When ASU alumnus Jeff Malkoon returned from a volunteer trip to Uruguay in 2011, he knew he wanted to do more to give back. After examining market gaps in South America, developing a business plan with friend Michael McGillicuddy and experimenting for months to create the perfect peanut butter, Peanut Butter Americano was born.
Peanut Butter Americano’s success can be measured in more than sales. The company utilizes a business model similar to that of Toms Shoes, where part of the business’ revenue goes towards a social cause.
“It’s hybrid of nonprofit and for profit businesses. Instead of relying exclusively on donations, I realized with PB Americano that we could do a lot more if we were a profit-generating business,” Malkoon said. “We could have [a] bigger impact if we were a business with a social mission.”
Malkoon and co-founder McGillicuddy contributed about $5000 each and two years of what Malkoon calls “sweat equity” to help start up the business. The two used Malkoon’s mother’s kitchen to try new peanut butter recipes and solidify their four flavors. Peanut Butter Americano officially began selling in January 2013 and has gained a solid customer base since then, selling more than 5,000 pounds of peanut butter since its inception, Malkoon said.
Malkoon spent his volunteer trip with TECHO: Un Techo para mi Pais (Spanish for, “A Roof for my Country”), a nonprofit organization based in South America that works to overcome poverty in the slums.
Peanut Butter Americano donates part of its profits to TECHO to build emergency houses in hopes of eliminating extreme poverty in Latin America. Peanut Butter Americano has already funded the construction of more than 20 emergency houses.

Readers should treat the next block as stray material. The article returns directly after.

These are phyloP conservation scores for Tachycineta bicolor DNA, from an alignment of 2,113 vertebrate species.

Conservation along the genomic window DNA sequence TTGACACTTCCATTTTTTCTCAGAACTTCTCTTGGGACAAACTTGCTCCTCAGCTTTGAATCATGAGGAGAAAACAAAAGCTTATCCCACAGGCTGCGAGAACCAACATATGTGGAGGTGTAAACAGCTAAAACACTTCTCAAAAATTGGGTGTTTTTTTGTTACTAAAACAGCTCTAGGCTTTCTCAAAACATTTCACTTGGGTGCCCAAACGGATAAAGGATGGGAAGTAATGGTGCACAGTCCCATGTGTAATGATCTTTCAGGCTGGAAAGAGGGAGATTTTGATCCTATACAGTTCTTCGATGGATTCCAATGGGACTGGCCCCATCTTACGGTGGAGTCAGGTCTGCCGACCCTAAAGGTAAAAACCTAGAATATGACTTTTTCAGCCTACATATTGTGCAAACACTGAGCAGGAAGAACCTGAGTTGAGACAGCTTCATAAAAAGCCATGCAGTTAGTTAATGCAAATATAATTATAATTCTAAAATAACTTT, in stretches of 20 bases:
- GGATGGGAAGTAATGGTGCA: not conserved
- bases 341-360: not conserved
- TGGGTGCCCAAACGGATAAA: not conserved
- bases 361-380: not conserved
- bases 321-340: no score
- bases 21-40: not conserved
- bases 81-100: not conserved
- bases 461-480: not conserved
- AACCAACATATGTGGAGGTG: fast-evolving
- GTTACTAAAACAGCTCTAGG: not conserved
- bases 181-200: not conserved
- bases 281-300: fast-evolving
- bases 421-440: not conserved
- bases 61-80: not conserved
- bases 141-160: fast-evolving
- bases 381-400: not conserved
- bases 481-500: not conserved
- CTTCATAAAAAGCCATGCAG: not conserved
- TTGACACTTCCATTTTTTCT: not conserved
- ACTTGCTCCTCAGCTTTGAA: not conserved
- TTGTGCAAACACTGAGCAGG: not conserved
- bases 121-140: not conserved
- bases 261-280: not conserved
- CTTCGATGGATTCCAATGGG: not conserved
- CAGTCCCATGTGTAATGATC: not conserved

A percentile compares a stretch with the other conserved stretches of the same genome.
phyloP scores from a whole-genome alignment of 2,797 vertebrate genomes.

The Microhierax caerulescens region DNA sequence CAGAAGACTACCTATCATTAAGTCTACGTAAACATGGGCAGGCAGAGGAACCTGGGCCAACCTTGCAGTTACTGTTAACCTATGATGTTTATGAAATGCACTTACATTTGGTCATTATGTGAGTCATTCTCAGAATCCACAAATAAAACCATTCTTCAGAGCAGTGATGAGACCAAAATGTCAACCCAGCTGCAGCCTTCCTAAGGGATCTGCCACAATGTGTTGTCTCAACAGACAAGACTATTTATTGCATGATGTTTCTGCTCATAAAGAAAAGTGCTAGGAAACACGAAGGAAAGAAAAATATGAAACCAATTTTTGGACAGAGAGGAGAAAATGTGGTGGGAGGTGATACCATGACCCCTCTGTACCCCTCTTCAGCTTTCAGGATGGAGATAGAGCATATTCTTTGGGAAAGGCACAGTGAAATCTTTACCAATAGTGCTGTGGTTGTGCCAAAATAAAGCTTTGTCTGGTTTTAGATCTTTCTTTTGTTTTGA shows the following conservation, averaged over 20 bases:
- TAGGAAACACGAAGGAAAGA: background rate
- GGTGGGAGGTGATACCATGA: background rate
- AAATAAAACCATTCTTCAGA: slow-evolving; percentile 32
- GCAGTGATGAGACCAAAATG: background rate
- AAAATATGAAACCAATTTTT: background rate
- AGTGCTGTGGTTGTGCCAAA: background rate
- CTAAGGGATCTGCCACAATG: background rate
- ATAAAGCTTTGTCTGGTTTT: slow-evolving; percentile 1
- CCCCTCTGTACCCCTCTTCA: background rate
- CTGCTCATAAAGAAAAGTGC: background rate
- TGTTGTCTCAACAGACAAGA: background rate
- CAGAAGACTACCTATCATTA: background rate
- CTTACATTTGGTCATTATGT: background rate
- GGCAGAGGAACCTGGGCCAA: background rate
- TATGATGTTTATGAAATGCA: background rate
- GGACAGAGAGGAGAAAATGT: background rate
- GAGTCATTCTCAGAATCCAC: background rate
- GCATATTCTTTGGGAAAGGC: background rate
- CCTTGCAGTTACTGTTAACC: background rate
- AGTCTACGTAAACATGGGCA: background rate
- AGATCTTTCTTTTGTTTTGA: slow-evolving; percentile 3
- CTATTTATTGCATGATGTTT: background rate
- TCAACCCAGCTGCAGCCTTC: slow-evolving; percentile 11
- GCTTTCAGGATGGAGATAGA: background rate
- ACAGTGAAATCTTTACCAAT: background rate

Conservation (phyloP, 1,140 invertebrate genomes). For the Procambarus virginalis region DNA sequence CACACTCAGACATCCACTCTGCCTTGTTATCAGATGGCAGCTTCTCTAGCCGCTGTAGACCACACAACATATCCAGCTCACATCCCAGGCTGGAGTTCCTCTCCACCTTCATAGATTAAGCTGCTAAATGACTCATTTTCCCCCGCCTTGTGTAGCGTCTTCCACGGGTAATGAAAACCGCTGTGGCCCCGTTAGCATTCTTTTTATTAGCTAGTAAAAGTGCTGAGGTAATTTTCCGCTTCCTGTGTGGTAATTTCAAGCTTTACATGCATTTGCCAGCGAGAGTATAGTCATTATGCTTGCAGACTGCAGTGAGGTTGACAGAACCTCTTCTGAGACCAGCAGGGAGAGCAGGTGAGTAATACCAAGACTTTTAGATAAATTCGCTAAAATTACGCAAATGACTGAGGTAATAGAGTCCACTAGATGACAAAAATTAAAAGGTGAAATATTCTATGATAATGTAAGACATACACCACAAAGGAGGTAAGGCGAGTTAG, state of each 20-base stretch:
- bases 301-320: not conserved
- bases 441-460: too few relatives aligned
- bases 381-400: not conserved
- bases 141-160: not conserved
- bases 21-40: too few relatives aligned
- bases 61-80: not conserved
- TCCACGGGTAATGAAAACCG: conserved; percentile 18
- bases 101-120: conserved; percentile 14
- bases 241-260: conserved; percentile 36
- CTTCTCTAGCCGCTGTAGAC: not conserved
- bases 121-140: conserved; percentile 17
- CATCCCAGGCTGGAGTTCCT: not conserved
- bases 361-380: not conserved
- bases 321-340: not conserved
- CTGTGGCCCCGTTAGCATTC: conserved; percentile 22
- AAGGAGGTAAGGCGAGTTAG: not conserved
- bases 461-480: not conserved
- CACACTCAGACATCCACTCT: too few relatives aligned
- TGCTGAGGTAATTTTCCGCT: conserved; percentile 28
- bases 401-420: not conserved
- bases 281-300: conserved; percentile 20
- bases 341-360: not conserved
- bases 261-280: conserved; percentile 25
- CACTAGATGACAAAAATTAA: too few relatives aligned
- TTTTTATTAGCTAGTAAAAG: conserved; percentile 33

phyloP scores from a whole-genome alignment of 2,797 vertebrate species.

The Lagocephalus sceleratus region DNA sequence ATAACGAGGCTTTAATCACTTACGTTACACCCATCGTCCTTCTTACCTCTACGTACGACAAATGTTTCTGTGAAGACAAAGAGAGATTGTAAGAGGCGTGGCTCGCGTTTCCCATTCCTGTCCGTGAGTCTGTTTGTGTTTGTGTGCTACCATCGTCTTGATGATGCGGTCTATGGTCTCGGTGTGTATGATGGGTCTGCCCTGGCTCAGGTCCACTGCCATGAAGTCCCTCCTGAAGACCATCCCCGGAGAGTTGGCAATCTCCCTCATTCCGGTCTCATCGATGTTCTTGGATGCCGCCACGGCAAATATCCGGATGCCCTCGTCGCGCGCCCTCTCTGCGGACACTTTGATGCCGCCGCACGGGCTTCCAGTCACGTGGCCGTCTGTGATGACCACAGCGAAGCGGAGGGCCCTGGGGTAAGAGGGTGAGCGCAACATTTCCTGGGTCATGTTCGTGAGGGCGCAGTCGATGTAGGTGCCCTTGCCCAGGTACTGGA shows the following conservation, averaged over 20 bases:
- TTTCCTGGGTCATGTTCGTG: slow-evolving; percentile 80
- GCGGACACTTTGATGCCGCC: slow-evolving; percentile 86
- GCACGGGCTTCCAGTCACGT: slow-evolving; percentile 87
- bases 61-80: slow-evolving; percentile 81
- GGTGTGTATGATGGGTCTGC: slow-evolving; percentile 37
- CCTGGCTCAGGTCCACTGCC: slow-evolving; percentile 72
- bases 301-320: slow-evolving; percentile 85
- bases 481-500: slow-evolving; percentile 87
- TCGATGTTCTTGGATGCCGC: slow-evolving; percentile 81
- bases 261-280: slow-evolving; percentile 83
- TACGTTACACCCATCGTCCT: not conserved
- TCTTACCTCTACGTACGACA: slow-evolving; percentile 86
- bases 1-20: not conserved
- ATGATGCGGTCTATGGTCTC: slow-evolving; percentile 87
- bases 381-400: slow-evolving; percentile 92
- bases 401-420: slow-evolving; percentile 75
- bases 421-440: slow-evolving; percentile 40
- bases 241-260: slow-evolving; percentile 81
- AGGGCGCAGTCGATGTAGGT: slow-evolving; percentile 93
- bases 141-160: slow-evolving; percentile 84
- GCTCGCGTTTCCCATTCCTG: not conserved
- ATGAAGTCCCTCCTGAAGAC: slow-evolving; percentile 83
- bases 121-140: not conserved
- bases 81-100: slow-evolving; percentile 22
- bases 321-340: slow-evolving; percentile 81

The duo has plans on the horizon to split their donations between TECHO and an organization they are creating called Funds for the Americas, which will provide micro-loans and help support sustainable job creation across Latin America.
The taste of Peanut Butter Americano, along with its mission, has attracted customers from across the country. Peanut Butter Americano can be purchased at local farmer’s markets, including the Phoenix Public Market, and grocery stores including Bodega 420. Their products can be ordered online and shipped nationwide.
Most of the sales come from farmers markets, with sales tipping 100 pounds sold in one day. Customers are loyal to the brand because of the product and the cause behind it, McGillicuddy said.
Tracy Peterka, a consumer of Peanut Butter Americano, said the peanut butter tastes better than most major store-bought peanut butters.
“I love how they have different flavors with the peanut butter,” Peterka said. “It doesn’t taste like really salty, store-bought peanut butter and by buying it you’re promoting more than the peanut butter. It’s for a larger cause.”
McGillicuddy said feedback, like that of Peterka, has been extremely positive.
“(At farmer’s markets) I ask them if they want to try the best peanut butter in the world, and usually they’re pretty skeptical, but more often than not, they end up agreeing with me.”
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